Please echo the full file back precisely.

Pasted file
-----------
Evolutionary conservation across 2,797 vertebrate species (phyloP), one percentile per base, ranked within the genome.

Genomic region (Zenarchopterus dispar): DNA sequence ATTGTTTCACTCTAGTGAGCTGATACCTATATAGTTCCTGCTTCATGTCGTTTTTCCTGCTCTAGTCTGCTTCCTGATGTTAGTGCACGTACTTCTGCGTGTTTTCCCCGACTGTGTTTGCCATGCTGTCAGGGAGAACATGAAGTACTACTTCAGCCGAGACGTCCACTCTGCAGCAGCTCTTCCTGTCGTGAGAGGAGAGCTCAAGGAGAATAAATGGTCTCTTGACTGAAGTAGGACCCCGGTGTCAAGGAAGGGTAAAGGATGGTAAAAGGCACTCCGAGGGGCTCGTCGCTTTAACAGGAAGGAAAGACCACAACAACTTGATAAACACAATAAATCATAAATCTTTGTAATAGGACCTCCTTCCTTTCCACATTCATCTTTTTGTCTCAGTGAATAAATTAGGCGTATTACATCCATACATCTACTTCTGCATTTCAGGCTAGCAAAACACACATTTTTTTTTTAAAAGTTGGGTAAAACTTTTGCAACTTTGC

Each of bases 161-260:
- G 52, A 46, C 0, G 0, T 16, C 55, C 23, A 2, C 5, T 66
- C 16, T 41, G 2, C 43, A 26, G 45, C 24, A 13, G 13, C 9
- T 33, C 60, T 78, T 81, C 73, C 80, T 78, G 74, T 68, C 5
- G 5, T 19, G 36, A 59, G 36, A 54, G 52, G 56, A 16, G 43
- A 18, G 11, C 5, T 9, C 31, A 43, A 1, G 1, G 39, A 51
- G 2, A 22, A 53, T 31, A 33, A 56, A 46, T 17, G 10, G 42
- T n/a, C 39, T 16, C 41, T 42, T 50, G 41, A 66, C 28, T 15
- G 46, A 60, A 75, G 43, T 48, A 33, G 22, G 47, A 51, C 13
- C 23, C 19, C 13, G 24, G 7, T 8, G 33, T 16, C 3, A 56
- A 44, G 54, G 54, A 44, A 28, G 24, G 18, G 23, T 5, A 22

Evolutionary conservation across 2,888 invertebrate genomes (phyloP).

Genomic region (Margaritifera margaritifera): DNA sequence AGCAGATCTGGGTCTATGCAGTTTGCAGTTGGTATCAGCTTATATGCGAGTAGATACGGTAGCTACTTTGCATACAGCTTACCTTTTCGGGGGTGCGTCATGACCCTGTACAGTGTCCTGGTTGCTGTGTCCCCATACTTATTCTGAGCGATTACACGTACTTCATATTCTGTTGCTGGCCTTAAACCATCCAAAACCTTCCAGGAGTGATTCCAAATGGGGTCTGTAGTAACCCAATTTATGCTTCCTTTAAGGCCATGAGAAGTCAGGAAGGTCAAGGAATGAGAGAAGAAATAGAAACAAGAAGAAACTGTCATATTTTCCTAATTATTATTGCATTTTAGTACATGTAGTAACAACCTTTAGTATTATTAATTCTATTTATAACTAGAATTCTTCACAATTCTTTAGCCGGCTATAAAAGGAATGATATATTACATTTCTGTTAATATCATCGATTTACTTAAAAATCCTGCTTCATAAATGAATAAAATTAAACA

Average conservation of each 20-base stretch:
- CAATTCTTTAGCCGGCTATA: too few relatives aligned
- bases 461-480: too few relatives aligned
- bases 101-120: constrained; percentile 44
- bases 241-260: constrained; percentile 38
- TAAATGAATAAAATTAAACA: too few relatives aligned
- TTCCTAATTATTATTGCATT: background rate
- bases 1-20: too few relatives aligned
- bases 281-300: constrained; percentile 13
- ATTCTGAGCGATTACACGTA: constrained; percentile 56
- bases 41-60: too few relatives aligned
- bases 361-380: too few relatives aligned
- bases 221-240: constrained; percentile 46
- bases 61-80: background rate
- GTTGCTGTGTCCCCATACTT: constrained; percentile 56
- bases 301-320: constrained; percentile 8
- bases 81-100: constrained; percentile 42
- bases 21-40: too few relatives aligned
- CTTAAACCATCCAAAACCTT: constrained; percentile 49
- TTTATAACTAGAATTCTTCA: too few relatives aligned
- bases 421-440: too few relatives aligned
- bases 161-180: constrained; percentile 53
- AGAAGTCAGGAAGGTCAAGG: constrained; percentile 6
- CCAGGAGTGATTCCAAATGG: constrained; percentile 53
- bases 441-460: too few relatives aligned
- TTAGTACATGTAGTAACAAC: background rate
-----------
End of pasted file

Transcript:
Evolutionary conservation across 2,797 vertebrate species (phyloP), one percentile per base, ranked within the genome.

Genomic region (Zenarchopterus dispar): DNA sequence ATTGTTTCACTCTAGTGAGCTGATACCTATATAGTTCCTGCTTCATGTCGTTTTTCCTGCTCTAGTCTGCTTCCTGATGTTAGTGCACGTACTTCTGCGTGTTTTCCCCGACTGTGTTTGCCATGCTGTCAGGGAGAACATGAAGTACTACTTCAGCCGAGACGTCCACTCTGCAGCAGCTCTTCCTGTCGTGAGAGGAGAGCTCAAGGAGAATAAATGGTCTCTTGACTGAAGTAGGACCCCGGTGTCAAGGAAGGGTAAAGGATGGTAAAAGGCACTCCGAGGGGCTCGTCGCTTTAACAGGAAGGAAAGACCACAACAACTTGATAAACACAATAAATCATAAATCTTTGTAATAGGACCTCCTTCCTTTCCACATTCATCTTTTTGTCTCAGTGAATAAATTAGGCGTATTACATCCATACATCTACTTCTGCATTTCAGGCTAGCAAAACACACATTTTTTTTTTAAAAGTTGGGTAAAACTTTTGCAACTTTGC

Each of bases 161-260:
- G 52, A 46, C 0, G 0, T 16, C 55, C 23, A 2, C 5, T 66
- C 16, T 41, G 2, C 43, A 26, G 45, C 24, A 13, G 13, C 9
- T 33, C 60, T 78, T 81, C 73, C 80, T 78, G 74, T 68, C 5
- G 5, T 19, G 36, A 59, G 36, A 54, G 52, G 56, A 16, G 43
- A 18, G 11, C 5, T 9, C 31, A 43, A 1, G 1, G 39, A 51
- G 2, A 22, A 53, T 31, A 33, A 56, A 46, T 17, G 10, G 42
- T n/a, C 39, T 16, C 41, T 42, T 50, G 41, A 66, C 28, T 15
- G 46, A 60, A 75, G 43, T 48, A 33, G 22, G 47, A 51, C 13
- C 23, C 19, C 13, G 24, G 7, T 8, G 33, T 16, C 3, A 56
- A 44, G 54, G 54, A 44, A 28, G 24, G 18, G 23, T 5, A 22

Evolutionary conservation across 2,888 invertebrate genomes (phyloP).

Genomic region (Margaritifera margaritifera): DNA sequence AGCAGATCTGGGTCTATGCAGTTTGCAGTTGGTATCAGCTTATATGCGAGTAGATACGGTAGCTACTTTGCATACAGCTTACCTTTTCGGGGGTGCGTCATGACCCTGTACAGTGTCCTGGTTGCTGTGTCCCCATACTTATTCTGAGCGATTACACGTACTTCATATTCTGTTGCTGGCCTTAAACCATCCAAAACCTTCCAGGAGTGATTCCAAATGGGGTCTGTAGTAACCCAATTTATGCTTCCTTTAAGGCCATGAGAAGTCAGGAAGGTCAAGGAATGAGAGAAGAAATAGAAACAAGAAGAAACTGTCATATTTTCCTAATTATTATTGCATTTTAGTACATGTAGTAACAACCTTTAGTATTATTAATTCTATTTATAACTAGAATTCTTCACAATTCTTTAGCCGGCTATAAAAGGAATGATATATTACATTTCTGTTAATATCATCGATTTACTTAAAAATCCTGCTTCATAAATGAATAAAATTAAACA

Average conservation of each 20-base stretch:
- CAATTCTTTAGCCGGCTATA: too few relatives aligned
- bases 461-480: too few relatives aligned
- bases 101-120: constrained; percentile 44
- bases 241-260: constrained; percentile 38
- TAAATGAATAAAATTAAACA: too few relatives aligned
- TTCCTAATTATTATTGCATT: background rate
- bases 1-20: too few relatives aligned
- bases 281-300: constrained; percentile 13
- ATTCTGAGCGATTACACGTA: constrained; percentile 56
- bases 41-60: too few relatives aligned
- bases 361-380: too few relatives aligned
- bases 221-240: constrained; percentile 46
- bases 61-80: background rate
- GTTGCTGTGTCCCCATACTT: constrained; percentile 56
- bases 301-320: constrained; percentile 8
- bases 81-100: constrained; percentile 42
- bases 21-40: too few relatives aligned
- CTTAAACCATCCAAAACCTT: constrained; percentile 49
- TTTATAACTAGAATTCTTCA: too few relatives aligned
- bases 421-440: too few relatives aligned
- bases 161-180: constrained; percentile 53
- AGAAGTCAGGAAGGTCAAGG: constrained; percentile 6
- CCAGGAGTGATTCCAAATGG: constrained; percentile 53
- bases 441-460: too few relatives aligned
- TTAGTACATGTAGTAACAAC: background rate